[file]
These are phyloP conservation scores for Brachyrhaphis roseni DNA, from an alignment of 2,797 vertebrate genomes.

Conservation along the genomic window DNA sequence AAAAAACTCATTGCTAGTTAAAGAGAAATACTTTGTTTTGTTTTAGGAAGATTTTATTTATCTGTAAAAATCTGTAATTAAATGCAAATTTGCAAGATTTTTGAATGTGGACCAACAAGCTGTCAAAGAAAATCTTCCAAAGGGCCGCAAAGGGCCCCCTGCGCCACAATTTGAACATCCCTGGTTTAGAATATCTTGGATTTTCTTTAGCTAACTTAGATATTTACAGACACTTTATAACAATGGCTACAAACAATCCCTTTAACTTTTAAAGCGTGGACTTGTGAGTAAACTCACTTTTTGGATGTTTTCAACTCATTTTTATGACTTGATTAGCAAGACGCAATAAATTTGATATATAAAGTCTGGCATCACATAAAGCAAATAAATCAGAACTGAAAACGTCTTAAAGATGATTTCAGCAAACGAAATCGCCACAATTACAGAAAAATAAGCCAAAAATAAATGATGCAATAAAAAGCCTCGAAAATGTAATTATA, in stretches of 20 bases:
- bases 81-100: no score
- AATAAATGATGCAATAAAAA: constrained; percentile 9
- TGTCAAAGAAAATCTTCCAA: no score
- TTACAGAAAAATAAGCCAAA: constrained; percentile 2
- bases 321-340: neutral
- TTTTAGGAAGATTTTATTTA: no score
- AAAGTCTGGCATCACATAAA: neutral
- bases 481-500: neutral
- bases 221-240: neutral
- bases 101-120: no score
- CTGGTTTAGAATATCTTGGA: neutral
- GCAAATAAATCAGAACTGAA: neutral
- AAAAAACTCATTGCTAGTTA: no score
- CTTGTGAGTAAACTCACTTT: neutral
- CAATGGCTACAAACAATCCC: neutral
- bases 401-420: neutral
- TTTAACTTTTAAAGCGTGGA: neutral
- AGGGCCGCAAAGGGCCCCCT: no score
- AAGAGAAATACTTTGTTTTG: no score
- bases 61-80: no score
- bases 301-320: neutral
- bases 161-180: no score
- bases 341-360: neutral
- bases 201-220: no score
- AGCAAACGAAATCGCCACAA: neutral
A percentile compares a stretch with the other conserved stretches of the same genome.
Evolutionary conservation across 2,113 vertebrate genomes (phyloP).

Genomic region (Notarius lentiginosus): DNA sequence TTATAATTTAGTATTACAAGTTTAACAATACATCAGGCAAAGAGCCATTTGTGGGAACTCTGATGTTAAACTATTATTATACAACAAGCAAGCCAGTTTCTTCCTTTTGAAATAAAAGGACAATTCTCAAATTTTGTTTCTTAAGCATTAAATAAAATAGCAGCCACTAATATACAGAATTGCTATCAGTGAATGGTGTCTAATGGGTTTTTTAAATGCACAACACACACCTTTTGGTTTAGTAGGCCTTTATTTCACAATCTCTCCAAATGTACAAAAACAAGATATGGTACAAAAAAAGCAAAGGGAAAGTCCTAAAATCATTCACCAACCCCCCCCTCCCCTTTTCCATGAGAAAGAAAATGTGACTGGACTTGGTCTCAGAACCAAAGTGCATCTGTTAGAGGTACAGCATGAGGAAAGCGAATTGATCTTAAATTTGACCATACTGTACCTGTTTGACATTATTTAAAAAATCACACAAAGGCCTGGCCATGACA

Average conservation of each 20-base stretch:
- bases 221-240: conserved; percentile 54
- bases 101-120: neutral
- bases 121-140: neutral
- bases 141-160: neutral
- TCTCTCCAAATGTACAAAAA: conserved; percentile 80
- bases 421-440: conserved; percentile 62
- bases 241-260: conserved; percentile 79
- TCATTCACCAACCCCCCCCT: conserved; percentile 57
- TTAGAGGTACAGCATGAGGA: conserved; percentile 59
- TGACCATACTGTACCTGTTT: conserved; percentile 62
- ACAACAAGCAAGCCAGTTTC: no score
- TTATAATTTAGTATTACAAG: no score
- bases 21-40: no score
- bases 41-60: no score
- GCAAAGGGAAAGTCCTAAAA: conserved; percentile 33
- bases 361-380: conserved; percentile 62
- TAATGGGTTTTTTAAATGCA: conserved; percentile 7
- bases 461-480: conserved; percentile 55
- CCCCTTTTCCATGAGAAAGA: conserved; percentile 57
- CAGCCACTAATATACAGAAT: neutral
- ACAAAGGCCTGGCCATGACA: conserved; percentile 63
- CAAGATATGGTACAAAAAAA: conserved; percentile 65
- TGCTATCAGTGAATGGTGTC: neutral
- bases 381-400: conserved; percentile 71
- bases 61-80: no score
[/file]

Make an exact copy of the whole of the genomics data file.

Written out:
These are phyloP conservation scores for Brachyrhaphis roseni DNA, from an alignment of 2,797 vertebrate genomes.

Conservation along the genomic window DNA sequence AAAAAACTCATTGCTAGTTAAAGAGAAATACTTTGTTTTGTTTTAGGAAGATTTTATTTATCTGTAAAAATCTGTAATTAAATGCAAATTTGCAAGATTTTTGAATGTGGACCAACAAGCTGTCAAAGAAAATCTTCCAAAGGGCCGCAAAGGGCCCCCTGCGCCACAATTTGAACATCCCTGGTTTAGAATATCTTGGATTTTCTTTAGCTAACTTAGATATTTACAGACACTTTATAACAATGGCTACAAACAATCCCTTTAACTTTTAAAGCGTGGACTTGTGAGTAAACTCACTTTTTGGATGTTTTCAACTCATTTTTATGACTTGATTAGCAAGACGCAATAAATTTGATATATAAAGTCTGGCATCACATAAAGCAAATAAATCAGAACTGAAAACGTCTTAAAGATGATTTCAGCAAACGAAATCGCCACAATTACAGAAAAATAAGCCAAAAATAAATGATGCAATAAAAAGCCTCGAAAATGTAATTATA, in stretches of 20 bases:
- bases 81-100: no score
- AATAAATGATGCAATAAAAA: constrained; percentile 9
- TGTCAAAGAAAATCTTCCAA: no score
- TTACAGAAAAATAAGCCAAA: constrained; percentile 2
- bases 321-340: neutral
- TTTTAGGAAGATTTTATTTA: no score
- AAAGTCTGGCATCACATAAA: neutral
- bases 481-500: neutral
- bases 221-240: neutral
- bases 101-120: no score
- CTGGTTTAGAATATCTTGGA: neutral
- GCAAATAAATCAGAACTGAA: neutral
- AAAAAACTCATTGCTAGTTA: no score
- CTTGTGAGTAAACTCACTTT: neutral
- CAATGGCTACAAACAATCCC: neutral
- bases 401-420: neutral
- TTTAACTTTTAAAGCGTGGA: neutral
- AGGGCCGCAAAGGGCCCCCT: no score
- AAGAGAAATACTTTGTTTTG: no score
- bases 61-80: no score
- bases 301-320: neutral
- bases 161-180: no score
- bases 341-360: neutral
- bases 201-220: no score
- AGCAAACGAAATCGCCACAA: neutral
A percentile compares a stretch with the other conserved stretches of the same genome.
Evolutionary conservation across 2,113 vertebrate genomes (phyloP).

Genomic region (Notarius lentiginosus): DNA sequence TTATAATTTAGTATTACAAGTTTAACAATACATCAGGCAAAGAGCCATTTGTGGGAACTCTGATGTTAAACTATTATTATACAACAAGCAAGCCAGTTTCTTCCTTTTGAAATAAAAGGACAATTCTCAAATTTTGTTTCTTAAGCATTAAATAAAATAGCAGCCACTAATATACAGAATTGCTATCAGTGAATGGTGTCTAATGGGTTTTTTAAATGCACAACACACACCTTTTGGTTTAGTAGGCCTTTATTTCACAATCTCTCCAAATGTACAAAAACAAGATATGGTACAAAAAAAGCAAAGGGAAAGTCCTAAAATCATTCACCAACCCCCCCCTCCCCTTTTCCATGAGAAAGAAAATGTGACTGGACTTGGTCTCAGAACCAAAGTGCATCTGTTAGAGGTACAGCATGAGGAAAGCGAATTGATCTTAAATTTGACCATACTGTACCTGTTTGACATTATTTAAAAAATCACACAAAGGCCTGGCCATGACA

Average conservation of each 20-base stretch:
- bases 221-240: conserved; percentile 54
- bases 101-120: neutral
- bases 121-140: neutral
- bases 141-160: neutral
- TCTCTCCAAATGTACAAAAA: conserved; percentile 80
- bases 421-440: conserved; percentile 62
- bases 241-260: conserved; percentile 79
- TCATTCACCAACCCCCCCCT: conserved; percentile 57
- TTAGAGGTACAGCATGAGGA: conserved; percentile 59
- TGACCATACTGTACCTGTTT: conserved; percentile 62
- ACAACAAGCAAGCCAGTTTC: no score
- TTATAATTTAGTATTACAAG: no score
- bases 21-40: no score
- bases 41-60: no score
- GCAAAGGGAAAGTCCTAAAA: conserved; percentile 33
- bases 361-380: conserved; percentile 62
- TAATGGGTTTTTTAAATGCA: conserved; percentile 7
- bases 461-480: conserved; percentile 55
- CCCCTTTTCCATGAGAAAGA: conserved; percentile 57
- CAGCCACTAATATACAGAAT: neutral
- ACAAAGGCCTGGCCATGACA: conserved; percentile 63
- CAAGATATGGTACAAAAAAA: conserved; percentile 65
- TGCTATCAGTGAATGGTGTC: neutral
- bases 381-400: conserved; percentile 71
- bases 61-80: no score